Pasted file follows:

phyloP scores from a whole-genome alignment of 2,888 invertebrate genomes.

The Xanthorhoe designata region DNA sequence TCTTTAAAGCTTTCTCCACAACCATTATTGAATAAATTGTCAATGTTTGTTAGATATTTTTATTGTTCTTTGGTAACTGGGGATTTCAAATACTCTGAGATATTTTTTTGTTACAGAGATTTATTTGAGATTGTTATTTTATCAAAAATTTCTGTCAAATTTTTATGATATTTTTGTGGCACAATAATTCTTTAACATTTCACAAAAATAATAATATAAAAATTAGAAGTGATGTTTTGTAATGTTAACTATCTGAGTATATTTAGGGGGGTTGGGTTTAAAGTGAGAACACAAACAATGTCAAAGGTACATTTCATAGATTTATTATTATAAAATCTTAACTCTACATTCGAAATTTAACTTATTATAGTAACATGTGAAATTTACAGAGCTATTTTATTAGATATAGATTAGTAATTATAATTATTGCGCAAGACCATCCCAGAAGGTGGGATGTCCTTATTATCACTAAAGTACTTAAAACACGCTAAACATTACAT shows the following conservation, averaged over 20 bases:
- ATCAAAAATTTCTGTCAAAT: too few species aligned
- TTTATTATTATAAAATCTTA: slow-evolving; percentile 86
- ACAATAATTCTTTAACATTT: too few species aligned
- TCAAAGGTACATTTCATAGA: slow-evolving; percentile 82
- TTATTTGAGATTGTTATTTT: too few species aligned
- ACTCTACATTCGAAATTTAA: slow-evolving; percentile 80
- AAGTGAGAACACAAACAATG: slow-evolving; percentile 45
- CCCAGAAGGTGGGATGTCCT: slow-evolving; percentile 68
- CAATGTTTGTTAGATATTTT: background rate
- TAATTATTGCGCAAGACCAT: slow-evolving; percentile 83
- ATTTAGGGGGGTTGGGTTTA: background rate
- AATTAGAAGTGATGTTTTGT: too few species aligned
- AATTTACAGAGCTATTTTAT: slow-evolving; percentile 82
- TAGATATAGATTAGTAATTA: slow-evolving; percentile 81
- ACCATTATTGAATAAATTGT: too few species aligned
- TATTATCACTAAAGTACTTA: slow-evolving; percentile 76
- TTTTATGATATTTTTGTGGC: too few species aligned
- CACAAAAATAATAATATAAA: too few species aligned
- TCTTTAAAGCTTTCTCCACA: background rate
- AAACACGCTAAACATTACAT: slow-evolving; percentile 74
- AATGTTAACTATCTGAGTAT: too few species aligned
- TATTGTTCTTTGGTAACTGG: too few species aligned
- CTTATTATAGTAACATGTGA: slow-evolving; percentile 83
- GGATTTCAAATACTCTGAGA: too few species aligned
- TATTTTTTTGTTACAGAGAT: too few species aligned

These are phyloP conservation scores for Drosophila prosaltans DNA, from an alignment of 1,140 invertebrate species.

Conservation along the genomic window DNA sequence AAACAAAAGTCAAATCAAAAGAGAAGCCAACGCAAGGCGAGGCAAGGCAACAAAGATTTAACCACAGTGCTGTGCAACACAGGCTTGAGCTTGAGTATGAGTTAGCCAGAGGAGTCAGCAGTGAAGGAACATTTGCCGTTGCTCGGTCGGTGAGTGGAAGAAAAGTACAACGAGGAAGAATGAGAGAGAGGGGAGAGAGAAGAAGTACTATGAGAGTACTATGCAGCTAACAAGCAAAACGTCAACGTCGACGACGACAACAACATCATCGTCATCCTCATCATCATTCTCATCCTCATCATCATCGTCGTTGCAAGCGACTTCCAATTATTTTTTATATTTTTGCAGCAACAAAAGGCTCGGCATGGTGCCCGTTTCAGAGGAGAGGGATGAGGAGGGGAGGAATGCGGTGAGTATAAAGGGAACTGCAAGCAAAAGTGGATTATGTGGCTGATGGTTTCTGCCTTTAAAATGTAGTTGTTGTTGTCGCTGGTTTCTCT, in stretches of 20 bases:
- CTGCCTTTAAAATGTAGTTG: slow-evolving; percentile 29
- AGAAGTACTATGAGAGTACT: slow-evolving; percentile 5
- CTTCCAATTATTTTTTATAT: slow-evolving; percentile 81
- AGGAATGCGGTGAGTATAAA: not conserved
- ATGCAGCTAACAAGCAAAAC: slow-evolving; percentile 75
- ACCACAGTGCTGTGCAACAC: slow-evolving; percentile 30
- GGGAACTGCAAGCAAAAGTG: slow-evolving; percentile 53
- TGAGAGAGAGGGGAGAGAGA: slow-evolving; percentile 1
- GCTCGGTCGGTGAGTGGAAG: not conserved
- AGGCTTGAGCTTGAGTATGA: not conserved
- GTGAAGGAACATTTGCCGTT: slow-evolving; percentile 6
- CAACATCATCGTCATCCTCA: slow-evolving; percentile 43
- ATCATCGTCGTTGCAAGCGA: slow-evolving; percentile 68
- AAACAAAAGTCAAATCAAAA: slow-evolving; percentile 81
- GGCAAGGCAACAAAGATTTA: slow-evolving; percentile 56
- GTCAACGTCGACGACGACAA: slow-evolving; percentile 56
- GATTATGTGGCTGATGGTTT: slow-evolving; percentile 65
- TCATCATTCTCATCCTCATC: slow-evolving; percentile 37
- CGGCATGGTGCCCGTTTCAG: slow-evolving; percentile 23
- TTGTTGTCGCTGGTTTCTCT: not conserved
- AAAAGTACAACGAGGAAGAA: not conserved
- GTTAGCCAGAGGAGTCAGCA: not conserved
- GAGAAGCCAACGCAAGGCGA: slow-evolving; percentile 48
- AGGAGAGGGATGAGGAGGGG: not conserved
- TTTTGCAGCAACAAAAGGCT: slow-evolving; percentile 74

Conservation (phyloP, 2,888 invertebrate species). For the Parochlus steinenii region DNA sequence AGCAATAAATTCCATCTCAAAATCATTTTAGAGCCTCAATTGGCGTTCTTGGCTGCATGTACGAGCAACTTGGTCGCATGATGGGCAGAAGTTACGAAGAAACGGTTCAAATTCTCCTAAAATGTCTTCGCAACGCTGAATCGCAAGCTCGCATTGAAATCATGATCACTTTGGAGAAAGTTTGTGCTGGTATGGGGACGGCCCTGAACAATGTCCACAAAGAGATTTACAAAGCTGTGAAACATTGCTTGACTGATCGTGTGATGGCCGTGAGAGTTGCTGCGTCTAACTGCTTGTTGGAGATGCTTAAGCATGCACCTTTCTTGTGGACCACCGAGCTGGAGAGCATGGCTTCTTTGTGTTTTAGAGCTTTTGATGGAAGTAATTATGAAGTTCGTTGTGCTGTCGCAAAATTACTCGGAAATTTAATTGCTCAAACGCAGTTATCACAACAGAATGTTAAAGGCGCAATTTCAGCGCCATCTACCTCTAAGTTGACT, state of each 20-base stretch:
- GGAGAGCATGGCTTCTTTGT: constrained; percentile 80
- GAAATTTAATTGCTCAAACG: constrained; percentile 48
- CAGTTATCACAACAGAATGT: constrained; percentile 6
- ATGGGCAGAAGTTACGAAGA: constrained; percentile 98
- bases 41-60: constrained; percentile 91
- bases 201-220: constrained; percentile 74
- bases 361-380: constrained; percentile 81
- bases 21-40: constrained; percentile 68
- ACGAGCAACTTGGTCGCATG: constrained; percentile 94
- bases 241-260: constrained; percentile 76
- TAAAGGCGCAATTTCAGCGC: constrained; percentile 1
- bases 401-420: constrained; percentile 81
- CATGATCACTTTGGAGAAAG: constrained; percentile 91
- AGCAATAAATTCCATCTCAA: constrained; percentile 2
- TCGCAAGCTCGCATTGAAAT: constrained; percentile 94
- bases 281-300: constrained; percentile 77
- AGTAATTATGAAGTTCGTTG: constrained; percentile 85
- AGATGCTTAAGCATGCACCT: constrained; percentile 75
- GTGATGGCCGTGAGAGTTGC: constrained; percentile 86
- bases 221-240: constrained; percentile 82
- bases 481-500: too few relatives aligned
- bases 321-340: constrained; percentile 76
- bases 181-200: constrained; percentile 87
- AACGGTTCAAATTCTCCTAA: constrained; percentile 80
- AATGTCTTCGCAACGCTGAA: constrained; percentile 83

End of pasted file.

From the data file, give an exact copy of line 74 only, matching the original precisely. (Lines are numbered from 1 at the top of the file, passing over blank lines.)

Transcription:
- GTGATGGCCGTGAGAGTTGC: constrained; percentile 86